Letter to the editor: Flawed study a disservice to PAs
The story “Study: Physician assistants less accurate in diagnosing early skin cancer” highlights a fundamentally flawed study, led by Dr. Laura Ferris and published in JAMA Dermatology, that displays physician assistants (PAs) in a bad light.
The study looks at far too few clinicians to draw any serious conclusions and cherry-picks clinical decisions in ways clearly designed to poorly depict PAs. Specific limitations in the study include a small sample size of only 15 PAs and 15 dermatologists; that PAs had an average of 6.6 years less clinical experience than the dermatologists (which was not statistically controlled for in the analysis); that PAs may have performed more biopsies at the request of their supervising dermatologist (which is not captured on records) or due to requests by patients for cosmetic purposes; and that patients with a history of melanoma may have simply requested to visit the dermatologist rather than the PA.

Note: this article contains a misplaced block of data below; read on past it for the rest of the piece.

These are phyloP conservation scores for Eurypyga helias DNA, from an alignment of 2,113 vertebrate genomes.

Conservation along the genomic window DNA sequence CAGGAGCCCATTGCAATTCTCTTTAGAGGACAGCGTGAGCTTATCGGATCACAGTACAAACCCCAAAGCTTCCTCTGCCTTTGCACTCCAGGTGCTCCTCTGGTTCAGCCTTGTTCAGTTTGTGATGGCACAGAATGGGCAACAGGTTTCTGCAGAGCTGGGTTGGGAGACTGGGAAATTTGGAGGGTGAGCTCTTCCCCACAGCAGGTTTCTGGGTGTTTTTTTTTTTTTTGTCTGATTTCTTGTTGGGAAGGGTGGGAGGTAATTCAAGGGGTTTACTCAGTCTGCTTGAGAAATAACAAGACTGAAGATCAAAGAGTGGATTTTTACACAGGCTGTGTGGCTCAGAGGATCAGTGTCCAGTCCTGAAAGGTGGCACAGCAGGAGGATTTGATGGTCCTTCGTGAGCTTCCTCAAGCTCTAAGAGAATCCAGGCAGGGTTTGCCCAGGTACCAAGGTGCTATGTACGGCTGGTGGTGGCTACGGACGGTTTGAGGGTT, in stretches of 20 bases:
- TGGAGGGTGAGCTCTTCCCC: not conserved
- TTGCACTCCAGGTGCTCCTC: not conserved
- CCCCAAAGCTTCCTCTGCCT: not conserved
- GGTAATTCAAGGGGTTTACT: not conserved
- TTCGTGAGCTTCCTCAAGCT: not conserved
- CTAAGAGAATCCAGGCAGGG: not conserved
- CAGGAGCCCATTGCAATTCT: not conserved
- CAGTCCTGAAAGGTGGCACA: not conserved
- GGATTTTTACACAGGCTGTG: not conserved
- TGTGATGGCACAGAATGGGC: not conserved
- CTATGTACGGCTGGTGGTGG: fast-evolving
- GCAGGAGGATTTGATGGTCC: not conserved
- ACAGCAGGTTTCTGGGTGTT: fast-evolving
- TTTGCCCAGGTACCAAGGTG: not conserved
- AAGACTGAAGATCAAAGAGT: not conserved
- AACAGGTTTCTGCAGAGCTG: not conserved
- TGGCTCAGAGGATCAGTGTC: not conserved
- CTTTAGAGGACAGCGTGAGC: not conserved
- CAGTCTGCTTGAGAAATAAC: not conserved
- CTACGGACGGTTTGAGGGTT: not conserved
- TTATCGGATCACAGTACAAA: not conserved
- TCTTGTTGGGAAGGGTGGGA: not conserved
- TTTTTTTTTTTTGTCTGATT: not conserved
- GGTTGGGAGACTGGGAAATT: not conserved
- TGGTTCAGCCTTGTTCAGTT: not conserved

The fact is, based upon the wealth of research, that PAs provide cost-effective and high-quality care throughout Pennsylvania and across the nation. This study and the flawed conclusions drawn from it provide a disservice to the practice of dermatology and dermatology patients.
The writer is president of Pennsylvania Dermatology Physician Assistants ( padermpa.org ).